The WTC Memorial?
I talk a lot about rebuilding the Twin Towers and the LMDC's outright refusal to even acknowledge it as a viable option for the WTC site.
However, what can be seen as even a greater injustice is occurring at the WTC footprints themselves.
The WTC Memorial, under the control of the LMDC, the World Trade Center Memorial Foundation, and Mayor Michael Bloomberg, has been sanitized almost to the point of invisibility. Artifacts like the twisted metal facade of the Twins, wrecked fire trucks, the flag that was raised by the three firefighters, the homemade flyers and posters of the Missing, and other elements that were assumed would automatically be a part of the memorial will not be included.
Now, I'm not calling for the entire memorial to be all flag waving with a CD of pro-American music to be played on "repeat all" while bystanders cheer "USA! USA!" repeatedly. But to go the other way and have the memorial evoke nothing will make the memorial less and less significant as time goes on. That may seem impossible to those of us who lived during 9/11, but in future generations, the emotions felt about the attacks will not be the same because they didn't see it live on television. They just accept it as a part of history (much like how most of us see the events of Pearl Harbour). The memorial will be the central repository of where the story of 9/11 will be kept. As such, it must evoke the same emotions that we felt on 9/11 decades after the attacks. And the evolution of the memorial to today has shown that a bad idea from the beginning is still a bad idea no matter how many times you sugar coat it. Its influence has spread from the overall design of the underground
facility to even the small details.
Case in point: The names in the memorial will be placed in random order
. The names would not contain any rank or designation for police or firefighters. They would not contain location, companies, or any other identifying features other than the names alone.
That doesn't seem like much from the outset. Mayor Bloomberg believes that the randomness of the attacks would lead to suggest that the names should be randomized. He wanted to show the enormity of the attacks and the randomness of war. He wanted to show that everyone was equal. Sounds very idealistic. It's also very, very wrong.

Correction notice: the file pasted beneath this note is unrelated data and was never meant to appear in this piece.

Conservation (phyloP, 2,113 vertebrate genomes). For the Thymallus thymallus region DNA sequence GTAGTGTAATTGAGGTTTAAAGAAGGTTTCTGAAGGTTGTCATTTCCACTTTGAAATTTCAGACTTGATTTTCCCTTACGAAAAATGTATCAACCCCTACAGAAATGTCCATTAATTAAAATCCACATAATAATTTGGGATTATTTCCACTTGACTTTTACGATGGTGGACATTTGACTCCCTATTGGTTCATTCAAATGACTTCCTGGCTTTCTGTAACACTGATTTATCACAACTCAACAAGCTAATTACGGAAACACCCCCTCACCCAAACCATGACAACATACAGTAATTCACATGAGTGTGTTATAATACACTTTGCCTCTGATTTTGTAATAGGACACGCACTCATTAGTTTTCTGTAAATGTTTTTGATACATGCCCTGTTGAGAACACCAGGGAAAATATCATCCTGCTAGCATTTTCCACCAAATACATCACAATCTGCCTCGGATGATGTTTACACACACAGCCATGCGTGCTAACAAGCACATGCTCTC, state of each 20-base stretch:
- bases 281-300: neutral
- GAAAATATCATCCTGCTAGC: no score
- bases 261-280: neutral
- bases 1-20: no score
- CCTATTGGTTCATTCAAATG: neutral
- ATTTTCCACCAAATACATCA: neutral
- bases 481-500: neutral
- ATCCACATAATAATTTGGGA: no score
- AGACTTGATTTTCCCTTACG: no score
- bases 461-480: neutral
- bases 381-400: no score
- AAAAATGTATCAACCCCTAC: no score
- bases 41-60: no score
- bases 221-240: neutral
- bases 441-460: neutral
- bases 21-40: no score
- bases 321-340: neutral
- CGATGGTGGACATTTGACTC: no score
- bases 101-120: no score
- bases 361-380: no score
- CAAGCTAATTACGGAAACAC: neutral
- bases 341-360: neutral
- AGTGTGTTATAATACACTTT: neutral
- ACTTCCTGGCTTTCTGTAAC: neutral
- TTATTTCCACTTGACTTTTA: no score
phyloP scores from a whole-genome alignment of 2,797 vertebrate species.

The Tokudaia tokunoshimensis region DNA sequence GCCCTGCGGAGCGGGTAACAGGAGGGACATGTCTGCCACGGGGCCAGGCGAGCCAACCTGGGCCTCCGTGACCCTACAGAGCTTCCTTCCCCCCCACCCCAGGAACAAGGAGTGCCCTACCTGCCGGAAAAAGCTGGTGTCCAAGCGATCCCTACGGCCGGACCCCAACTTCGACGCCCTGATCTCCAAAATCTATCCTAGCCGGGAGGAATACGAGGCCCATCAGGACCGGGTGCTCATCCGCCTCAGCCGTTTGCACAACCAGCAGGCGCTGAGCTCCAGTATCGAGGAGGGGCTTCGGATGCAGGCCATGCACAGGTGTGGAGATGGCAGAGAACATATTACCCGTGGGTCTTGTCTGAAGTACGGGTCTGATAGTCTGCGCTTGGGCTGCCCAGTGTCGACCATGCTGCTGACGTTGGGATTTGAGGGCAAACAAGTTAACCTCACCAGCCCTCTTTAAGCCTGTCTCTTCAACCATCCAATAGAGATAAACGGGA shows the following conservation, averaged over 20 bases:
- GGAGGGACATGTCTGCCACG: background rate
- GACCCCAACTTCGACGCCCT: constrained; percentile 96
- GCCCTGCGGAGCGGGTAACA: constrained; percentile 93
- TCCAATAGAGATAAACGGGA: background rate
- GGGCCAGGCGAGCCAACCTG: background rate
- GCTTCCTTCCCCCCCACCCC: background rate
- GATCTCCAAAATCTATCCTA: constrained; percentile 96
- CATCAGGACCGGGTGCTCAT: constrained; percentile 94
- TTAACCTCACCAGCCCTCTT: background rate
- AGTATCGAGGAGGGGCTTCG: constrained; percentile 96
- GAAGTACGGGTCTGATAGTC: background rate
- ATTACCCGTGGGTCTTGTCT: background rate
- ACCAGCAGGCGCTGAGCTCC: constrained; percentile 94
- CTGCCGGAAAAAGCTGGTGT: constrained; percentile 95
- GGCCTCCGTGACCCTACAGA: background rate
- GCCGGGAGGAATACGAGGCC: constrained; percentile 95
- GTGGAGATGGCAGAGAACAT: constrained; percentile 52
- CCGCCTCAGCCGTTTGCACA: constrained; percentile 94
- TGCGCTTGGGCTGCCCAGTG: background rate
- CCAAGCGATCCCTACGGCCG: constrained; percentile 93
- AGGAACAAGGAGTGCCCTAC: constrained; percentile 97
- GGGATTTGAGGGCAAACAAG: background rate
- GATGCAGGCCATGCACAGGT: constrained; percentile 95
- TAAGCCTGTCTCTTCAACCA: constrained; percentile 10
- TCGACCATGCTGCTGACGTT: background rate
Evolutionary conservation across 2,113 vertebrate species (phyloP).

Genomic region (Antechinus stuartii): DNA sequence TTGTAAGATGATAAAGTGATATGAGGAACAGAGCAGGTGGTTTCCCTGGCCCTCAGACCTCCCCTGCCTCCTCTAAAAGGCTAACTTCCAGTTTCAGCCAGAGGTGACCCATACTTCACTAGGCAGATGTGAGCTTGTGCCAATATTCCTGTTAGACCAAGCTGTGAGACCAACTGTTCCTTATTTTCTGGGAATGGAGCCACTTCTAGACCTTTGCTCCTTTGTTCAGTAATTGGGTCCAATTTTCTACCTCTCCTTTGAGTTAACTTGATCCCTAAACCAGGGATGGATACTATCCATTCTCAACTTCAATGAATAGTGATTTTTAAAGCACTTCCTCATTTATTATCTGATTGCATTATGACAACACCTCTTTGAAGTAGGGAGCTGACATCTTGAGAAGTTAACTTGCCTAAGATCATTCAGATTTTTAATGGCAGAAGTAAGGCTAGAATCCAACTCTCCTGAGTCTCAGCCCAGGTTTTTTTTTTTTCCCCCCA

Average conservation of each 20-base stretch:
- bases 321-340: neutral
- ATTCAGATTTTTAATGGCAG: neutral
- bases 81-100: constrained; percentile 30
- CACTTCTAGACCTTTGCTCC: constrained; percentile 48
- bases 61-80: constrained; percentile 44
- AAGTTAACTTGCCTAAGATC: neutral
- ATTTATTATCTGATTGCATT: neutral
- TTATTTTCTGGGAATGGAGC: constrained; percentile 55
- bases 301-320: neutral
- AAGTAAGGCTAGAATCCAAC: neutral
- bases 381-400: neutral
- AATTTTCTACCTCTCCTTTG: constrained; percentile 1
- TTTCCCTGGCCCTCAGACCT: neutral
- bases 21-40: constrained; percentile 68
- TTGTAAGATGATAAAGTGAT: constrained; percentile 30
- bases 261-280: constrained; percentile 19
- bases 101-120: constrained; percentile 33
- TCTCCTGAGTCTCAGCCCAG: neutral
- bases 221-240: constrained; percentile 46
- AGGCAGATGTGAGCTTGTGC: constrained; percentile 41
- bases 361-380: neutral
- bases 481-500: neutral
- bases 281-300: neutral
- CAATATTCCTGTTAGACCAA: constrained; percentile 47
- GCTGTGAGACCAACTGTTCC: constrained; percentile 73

First, from a logistical standpoint, it will be a nightmare for family members to find their loved ones' names. They may have to sift through 2,900 other names to find them. Placing the names in some sort of order would eliminate the sifting and let the family members do what they were there to do in the first place- grieve for their loved one. Not to say that the other 2,900 names aren't just as important. They are all important. But for the family members, they are not planning to read through a multitude of names like the rest of us who will visit the site, they're looking for one. On a side note, where will the names of the February 26, 1993 victims be placed?
Next, from a psychological standpoint, it makes no sense. People tend to want to find order in even the most chaotic of situations. That's why, since the official list of the dead was finalized, the names were written or read in some sort of order- even if it was only alphabetical. On the city-funded anniversary gatherings at 9/11, they announce the names in alphabetical order. In other lists, they are announced in groups (what flight or tower they were in or which firehouse or police station). In any case, there was some sort of order. This wasn't just a group of random people who were killed on a town square in a bomb blast. These were people who have histories together; people who have known each other for decades. These are people who share common stories. So, to break them up to evoke an esoteric message on war in general is counterproductive and selfish on the part of Mayor Bloomberg.
Finally, from an historical standpoint, the names will lose their meaning over time. Future generations will not know who Father Mychal Judge (the first recorded casualty of the WTC attacks and chaplain of the Fire Department) was, since he will just be named as "Mychal Judge". Now, I'm not asking for full biographies or something really in depth, but when you completely remove the "who" from the names in the site, you're just left with a group of names. Names that fewer and fewer people will recognize. Placing the names in some sort of order (grouping by company or plane or firehouse/police station) will at least give a common thread from the names generations down the line. Listing something more than the names alone will tell some story behind the people who died when no one else can.
The minimalist design of the memorial itself evokes no emotion at all. The sting of the attacks felt by visiting the memorial will be dulled over time to the point where future generations will just view it as another urban park in Lower Manhattan. For the site of the worst terrorist attack on US soil, that is unacceptable. This isn't an art project- this is hallowed ground. This memorial could be built about any event- it's a one-size-fits-all memorial with no references to 9/11 or 2/26/1993. Now don't get me wrong; if you know me long enough, you know that I love minimalist (especially Miesian) design. But minimalism has a time and a place. Now is not the time, and the WTC memorial is certainly not the place.
And there are other massively wrongheaded ideas behind the WTC memorial that I won't go into right now. My suggestion for you is to check out Take Back the Memorial (http://www.takebackthememorial.com/
) to learn more. And no- unlike the Twin Towers Alliance, I am not directly involved with this site. But I do support its efforts. While the acts of the LMDC on the buildings on the WTC site is insulting, the acts of the WTCMF and Mayor Bloomberg is downright heartbreaking.